Song of the Sea review: A lot of pretty ghosts in the machine

Old-fashioned artistry sets Tomm Moore’s second feature apart from the digital mob

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Film Title: Song of the Sea

Director: Tomm Moore

Starring: David Rawle, Brendan Gleeson, Fionnula Flanagan, Lisa Hannigan, Lucy O'Connell, Jon Kenny, Pat Shortt, Colm O'Snodaigh

Genre: Animation

Running Time: 93 min

Fri, Jul 10, 2015, 08:59

   

Rather later than we might have liked, Tomm Moore’s Oscar-nominated second feature finally makes it into cinemas. Supersaturated in ancient myth, Song of the Sea marks an advance on Cartoon Saloon’s earlier The Secret of Kells. Superficial comparisons to the work of Studio Ghibli miss the point. Yes, the films focus on sadder childhoods swept up by eternal magic, but what the Kilkenny-based animation team have really taken from their Japanese mentors is a determination to work old-fashioned artistry into a medium increasingly dominated by the digital image. There are pretty ghosts in the machine.

The new picture begins with a prologue concerning Conor (voiced by Brendan Gleeson), a lighthouse keeper, who “loses” his wife as she gives birth to the mysterious Saoirse (Lucy O’Connell). Early on we learn that the girl, who refuses to speak, may be one of the seal-like quasi-humans known to the ancients as selkies. The uneasy idyll is broken when a severe Granny (the unmistakable Fionnula Flanagan) arrives and declares that the remote spot is no place for Saoirse and her brother Ben (David Rawle). Granny bundles the children into the car and transports them to a forbidding city that suddenly (and nostalgically) grounds the film in the 1980s.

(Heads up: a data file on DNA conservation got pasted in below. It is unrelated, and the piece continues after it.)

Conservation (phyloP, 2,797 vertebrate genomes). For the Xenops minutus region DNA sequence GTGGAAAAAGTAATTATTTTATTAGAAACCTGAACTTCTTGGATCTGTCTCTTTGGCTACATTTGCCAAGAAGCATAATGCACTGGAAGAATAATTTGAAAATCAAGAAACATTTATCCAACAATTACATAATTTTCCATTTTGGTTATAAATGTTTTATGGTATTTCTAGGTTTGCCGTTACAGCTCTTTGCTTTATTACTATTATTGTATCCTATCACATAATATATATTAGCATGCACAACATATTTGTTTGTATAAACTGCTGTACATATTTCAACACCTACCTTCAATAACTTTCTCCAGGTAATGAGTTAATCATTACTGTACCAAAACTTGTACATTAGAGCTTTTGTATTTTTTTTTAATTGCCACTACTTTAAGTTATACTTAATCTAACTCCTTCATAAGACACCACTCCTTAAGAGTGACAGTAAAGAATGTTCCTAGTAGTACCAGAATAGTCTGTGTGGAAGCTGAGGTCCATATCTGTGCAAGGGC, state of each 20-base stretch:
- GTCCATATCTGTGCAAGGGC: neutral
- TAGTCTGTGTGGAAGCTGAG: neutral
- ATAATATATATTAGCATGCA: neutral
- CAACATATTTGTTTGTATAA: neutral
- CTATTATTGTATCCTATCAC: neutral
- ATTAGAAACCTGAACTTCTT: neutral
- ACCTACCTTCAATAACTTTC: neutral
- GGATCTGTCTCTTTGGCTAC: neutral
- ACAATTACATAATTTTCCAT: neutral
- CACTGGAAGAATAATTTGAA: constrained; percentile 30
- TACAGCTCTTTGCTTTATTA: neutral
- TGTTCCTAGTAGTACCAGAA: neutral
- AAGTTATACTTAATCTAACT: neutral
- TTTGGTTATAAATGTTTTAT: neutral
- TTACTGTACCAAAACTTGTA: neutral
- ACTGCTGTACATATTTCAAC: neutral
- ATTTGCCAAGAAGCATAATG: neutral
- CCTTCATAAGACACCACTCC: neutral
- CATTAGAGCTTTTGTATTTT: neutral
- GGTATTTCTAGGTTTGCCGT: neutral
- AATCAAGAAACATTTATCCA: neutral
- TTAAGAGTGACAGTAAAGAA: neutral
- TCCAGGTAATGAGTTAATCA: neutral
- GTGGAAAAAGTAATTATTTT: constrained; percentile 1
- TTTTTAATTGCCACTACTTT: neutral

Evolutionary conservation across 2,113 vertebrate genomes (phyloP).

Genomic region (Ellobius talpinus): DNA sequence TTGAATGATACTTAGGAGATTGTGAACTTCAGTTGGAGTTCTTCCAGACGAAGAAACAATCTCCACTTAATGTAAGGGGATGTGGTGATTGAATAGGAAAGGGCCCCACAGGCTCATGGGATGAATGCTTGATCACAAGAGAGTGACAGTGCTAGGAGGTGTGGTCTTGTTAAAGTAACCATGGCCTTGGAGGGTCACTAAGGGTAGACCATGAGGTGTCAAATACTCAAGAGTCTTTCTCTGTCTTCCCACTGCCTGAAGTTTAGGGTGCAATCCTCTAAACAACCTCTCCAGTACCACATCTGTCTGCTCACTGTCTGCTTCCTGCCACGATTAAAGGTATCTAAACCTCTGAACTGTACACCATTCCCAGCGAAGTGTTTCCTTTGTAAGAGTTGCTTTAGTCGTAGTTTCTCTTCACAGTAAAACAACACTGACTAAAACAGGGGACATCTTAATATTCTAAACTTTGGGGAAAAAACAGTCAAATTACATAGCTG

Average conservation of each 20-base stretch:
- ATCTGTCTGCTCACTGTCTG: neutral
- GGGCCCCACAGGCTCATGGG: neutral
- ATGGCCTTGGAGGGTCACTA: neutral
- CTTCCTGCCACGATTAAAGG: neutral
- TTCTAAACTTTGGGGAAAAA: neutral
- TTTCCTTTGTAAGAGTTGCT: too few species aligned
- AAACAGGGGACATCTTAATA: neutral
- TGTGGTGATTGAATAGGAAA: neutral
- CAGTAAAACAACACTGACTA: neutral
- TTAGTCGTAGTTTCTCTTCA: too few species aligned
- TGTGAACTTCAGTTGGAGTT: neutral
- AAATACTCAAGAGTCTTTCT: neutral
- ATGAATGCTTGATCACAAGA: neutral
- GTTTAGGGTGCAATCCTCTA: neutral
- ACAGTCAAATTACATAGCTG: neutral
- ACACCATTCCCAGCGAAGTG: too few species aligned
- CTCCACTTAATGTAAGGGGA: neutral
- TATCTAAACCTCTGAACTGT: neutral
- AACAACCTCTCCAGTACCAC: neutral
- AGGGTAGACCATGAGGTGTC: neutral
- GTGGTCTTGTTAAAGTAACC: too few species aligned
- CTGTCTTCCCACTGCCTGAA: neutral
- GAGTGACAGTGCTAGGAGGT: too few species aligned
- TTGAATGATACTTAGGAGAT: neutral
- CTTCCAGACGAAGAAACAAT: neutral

It seems unlikely that a more beautiful film will be released this year. Moore and his team manage the tricky art of varying their techniques – swirling backgrounds frame broad lines reminiscent of Genndy Tartakovsky’s work – while maintaining a visual consistency. The film swells with beautifully realised characters, including an adorable sheepdog who, rather than giving into anthropomorphism, retains his dogginess throughout. Having actors voice both human and magical characters argues for a connection between the new and ancient worlds.

All that noted, it may seem churlish to note that, as was the case with The Secret of Kells, Song of the Sea disappoints when it comes to the script. Indeed, the centre of the film is a cluttered mess of mythological allusions that fast loses any narrative thread. At times, as giants trade screen-time with witches, faeries and possessed owls, the picture takes on the quality of a three-disc concept album from the proggy 1970s. Which is not to say we are comparing Bruno Coulais and Kíla’s lovely music to that of Van Der Graaf Generator. I hope that’s clear.